Sensational scenes on 12! Kramer Hickok is making his major-championship debut this week. The 30-year-old from Dallas shot a pair of 71s to easily make the cut, but upon finding his second shot plugged in a greenside bunker on 12, already three over for his round, may have been wondering why he bothered. His attempted splash out hit the lip, rebounded onto his leg, then settled in the deep footprint he’d left. A huge mountain of sand behind his ball. All he can do is attempt to batter through it and see if his ball powers out. It doesn’t, and nearly rolls back behind the mountain again. But fortunately it rolls inches past, allowing a clean strike at sand wedge number three. You already know what happens next, don’t you? Yep, straight in. The crowd go wild, his partner Jon Rahm offers a grin and a congratulatory fist bump, and golf is a very, very, very, very, very strange game indeed. Just a bogey for Hickok, who slips to +5 but will always remember that wonderful slapstick fun. Kramer’s namesake Cosmo couldn’t have done it any better.
Another birdie for Webb Simpson! He takes advantage of the significantly shorter 17th by sending his tee shot into a greenside bunker, from which he very nearly holes out. He moves into red figures at -1 for the week, and a par up the last will see him sign for a 65.
A decent start for Ryan Fox. The 35-year-old Kiwi has birdied 1 and 4 to move to -2 for the tournament. Fox has no record in the majors to speak of, but if he can just hold his position on the leaderboard for the next 32 holes, a first top-ten finish will be his. Meanwhile the 2018 Masters champion Patrick Reed, who has been quiet for some time but has shown flashes of his old self this week, opens with birdie and joins Fox at -2.
Tiger isn’t the only one struggling today, though. Low scores really are at a premium right now, with the vast majority of the early starters currently over par for their rounds. There’s certainly not much in the way of dramatic upward momentum. But a few of the early starters are offering the field some hope. Sebastián Muñoz and Rikuya Hoshino are in with one-under 69s, while Lucas Glover has shot 68. Most strikingly of all, the 2012 US Open champion Webb Simpson is spectacularly bucking the trend; he’s four under for his round today through 16, thanks to a run of birdie-eagle-birdie through holes 12, 13 and 14. The eagle, on the second par five, was the result of a hole out from 80 yards. So, you know, we’ve given the conditions the big one, but it can be done. Simpson is level par for the tournament.
… so having just said all that, Tiger rolls in a 30-foot right-to-left slinger on 15 for his first birdie of the day! He chalks up an imaginary figure one, then allows a cheeky grin of self deprecation spread across his face. He’s +12, and if he can just par his way home, he’ll avoid posting a score in the 80s.
The halfway leader Will Zalatoris was 12 days old when Tiger Woods turned pro in 1996. The living legend has done marvellously well to make the weekend on one-and-a-half legs, but the old bones are creaking a bit in the cold today. Tiger’s played 14 holes so far today, and he’s ten over for his round, the biggest blot on his card a triple-bogey at the par-three 6th, finding water off the tee. He’s +13 right now, and while it’s dispiriting to witness the great man hobbling around, this all helps his recovery as he looks to rebuild and compete seriously at St Andrews for the 150th Open.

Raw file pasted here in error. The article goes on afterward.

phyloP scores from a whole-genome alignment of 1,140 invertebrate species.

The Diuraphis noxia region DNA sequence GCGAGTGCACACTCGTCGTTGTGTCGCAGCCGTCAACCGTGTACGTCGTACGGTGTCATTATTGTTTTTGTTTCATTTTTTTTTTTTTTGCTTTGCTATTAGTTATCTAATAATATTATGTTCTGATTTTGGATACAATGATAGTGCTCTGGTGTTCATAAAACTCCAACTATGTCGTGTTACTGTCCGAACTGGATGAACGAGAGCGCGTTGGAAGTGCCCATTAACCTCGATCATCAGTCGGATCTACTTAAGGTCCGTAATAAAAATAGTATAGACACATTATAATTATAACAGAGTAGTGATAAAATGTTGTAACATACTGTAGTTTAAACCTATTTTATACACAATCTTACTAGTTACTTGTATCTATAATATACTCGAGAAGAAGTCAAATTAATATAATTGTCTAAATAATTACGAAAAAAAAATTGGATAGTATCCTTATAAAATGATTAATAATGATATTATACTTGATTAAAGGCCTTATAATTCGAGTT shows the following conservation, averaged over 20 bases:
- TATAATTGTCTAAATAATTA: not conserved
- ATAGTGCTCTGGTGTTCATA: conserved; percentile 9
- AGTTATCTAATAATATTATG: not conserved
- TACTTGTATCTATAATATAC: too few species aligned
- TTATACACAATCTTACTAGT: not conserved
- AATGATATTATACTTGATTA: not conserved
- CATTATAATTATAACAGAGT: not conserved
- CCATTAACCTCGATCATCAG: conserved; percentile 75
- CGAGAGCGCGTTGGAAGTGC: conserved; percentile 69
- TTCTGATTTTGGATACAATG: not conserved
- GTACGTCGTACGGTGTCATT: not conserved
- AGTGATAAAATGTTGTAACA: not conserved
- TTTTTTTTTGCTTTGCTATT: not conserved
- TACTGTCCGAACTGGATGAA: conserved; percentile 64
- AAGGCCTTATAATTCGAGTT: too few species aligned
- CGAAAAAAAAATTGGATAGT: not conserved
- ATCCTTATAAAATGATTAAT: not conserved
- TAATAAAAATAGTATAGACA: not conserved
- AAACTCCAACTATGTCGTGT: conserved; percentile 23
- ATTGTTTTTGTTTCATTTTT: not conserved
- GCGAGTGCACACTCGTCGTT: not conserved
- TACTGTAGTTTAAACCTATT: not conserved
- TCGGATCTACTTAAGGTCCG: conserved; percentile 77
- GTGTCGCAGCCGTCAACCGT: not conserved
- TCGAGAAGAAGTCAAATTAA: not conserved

Some better news for the low-score-dreaming chasing pack. The PGA have moved up the tee boxes on the par-five 13th and par-four 17th, the holes playing significantly shorter today. The 13th was a mammoth 636 yards yesterday; it’s just 531 now. The 17th meanwhile has been shortened from 370 yards to 296. That should please the ever-entertaining Tyrrell Hatton, who at the start of the week said: “I think the PGA and USGA seem to be in a bit of a fight about who’s got the longest golf course and who’s got the longest par-3. It would be nice if they were a bit more creative with course setup rather than just trying to make it hard through length all the time.” Here’s to them also sorting out the state of the greens, which Hatton also has an opinion on, saying last night: “I mean, we’re playing a major championship, not a monthly medal. You know, they’re bubbling all over the place. It’s so hard to hole putts. So you can hit a great putt and they just don’t look like going in, which is hard to accept when we’re playing in a major championship.” More fireworks later today, maybe!
The first big story of Moving Day? The shift in the weather. It’s a lot cooler today, with temperatures dropping to around 12 or 13 degrees Celsius. A few showers may be a-coming, too. Not only that, the direction of the wind has turned about face; it’s now coming from the north, a breeze of 12 to 18 mph gusting as high as 30, and the course is a different proposition accordingly. Southern Hills got a good old soaking last night, as well, so with less roll out, scoring isn’t expected to be particularly low. Then again, few were loudly predicting scores of 63, 64 and 65 yesterday, even when the wind dropped in the afternoon, so you never know if someone will pull something out of the bag. Let’s see.
It’s Moving Day! Here’s how the top of the leaderboard looked after 36 holes …
-4: Ancer, McIlroy, Riley
-3: Fitzpatrick, Cink
-2: Young, Burns, Smith, Kuchar, Hatton, Kirk, Woodland
-1: Na, Reed, Homa, Wiesberger, Niemann, Gooch
… here’s a selected list of players who missed the cut …
Scottie Scheffler, Dustin Johnson, Patrick Cantlay, Harry Higgs, Daniel Berger, Matthew Wolff, Corey Conners, Christiaan Bezuidenhout, Ian Poulter, Branden Grace, Sergio Garcia, Adam Scott, Henrik Stenson, Lee Westwood and former champions John Daly, Rich Beem, Shaun Micheel, YE Yang, Padraig Harrington, Martin Kaymer and Jason Dufner.
… and here are today’s tee times (all BST). It’s on!
1.37 pm: Brian Harman
1.46 pm: Lucas Glover, Sebastian Munoz
1.55 pm: Cam Davis, Rikuya Hoshino
2.04 pm: Patton Kizzire, Hideki Matsuyama
2.13 pm: Maverick McNealy, Luke List
2.22 pm: Keith Mitchell, Charl Schwartzel
2.31 pm: Louis Oosthuizen, Billy Horschel
2.40 pm: Collin Morikawa, Webb Simpson
2.49 pm: Si Woo Kim, Adam Hadwin
2.58 pm: Tiger Woods, Shaun Norris
3.07 pm: Troy Merritt, Kevin Streelman
3.16 pm: Sepp Straka, Adam Schenk
3.25 pm: Jason Day, Russell Henley
3.34 pm: Justin Harding, Marc Leishman
3.43 pm: Brendan Steele, Laurie Canter
3.52 pm: Thomas Pieters, Francesco Molinari
4.10 pm: Jon Rahm, Kramer Hickok
4.19 pm: Keegan Bradley, Harold Varner III
4.28 pm: Brooks Koepka, Jason Kokrak
4.37 pm: K.H. Kee, Shane Lowry
4.46 pm: Justin Rose, Lanto Griffin
4.55 pm: Denny McCarthy, Jordan Spieth
5.04 pm: Xander Schauffele, Tony Finau
5.13 pm: Aaron Wise, Robert MacIntyre
5.22 pm: Tommy Fleetwood, Lucas Herbert
5.31 pm: Ryan Fox, Rickie Fowler
5.40 pm: Beau Hossler, Tom Hoge
5.49 pm: Adri Arnaus, Viktor Hovland
5.58 pm: Cameron Tringale, Seamus Power
6.07 pm: Patrick Reed, Kevin Na
6.16 pm: Bernd Wiesberger, Max Homa
6.25 pm: Talor Gooch, Joaquin Niemann
6.34 pm: Sam Burns, Gary Woodland
6.43 pm: Cameron Smith, Cameron Young
6.52 pm: Tyrrell Hatton, Matt Kuchar
7.10 pm: Stewart Cink, Chris Kirk
7.20 pm: Davis Riley, Matt Fitzpatrick
7.30 pm: Rory McIlroy, Abraham Ancer
7.40 pm: Justin Thomas, Bubba Watson
7.50 pm: Will Zalatoris, Mito Pereira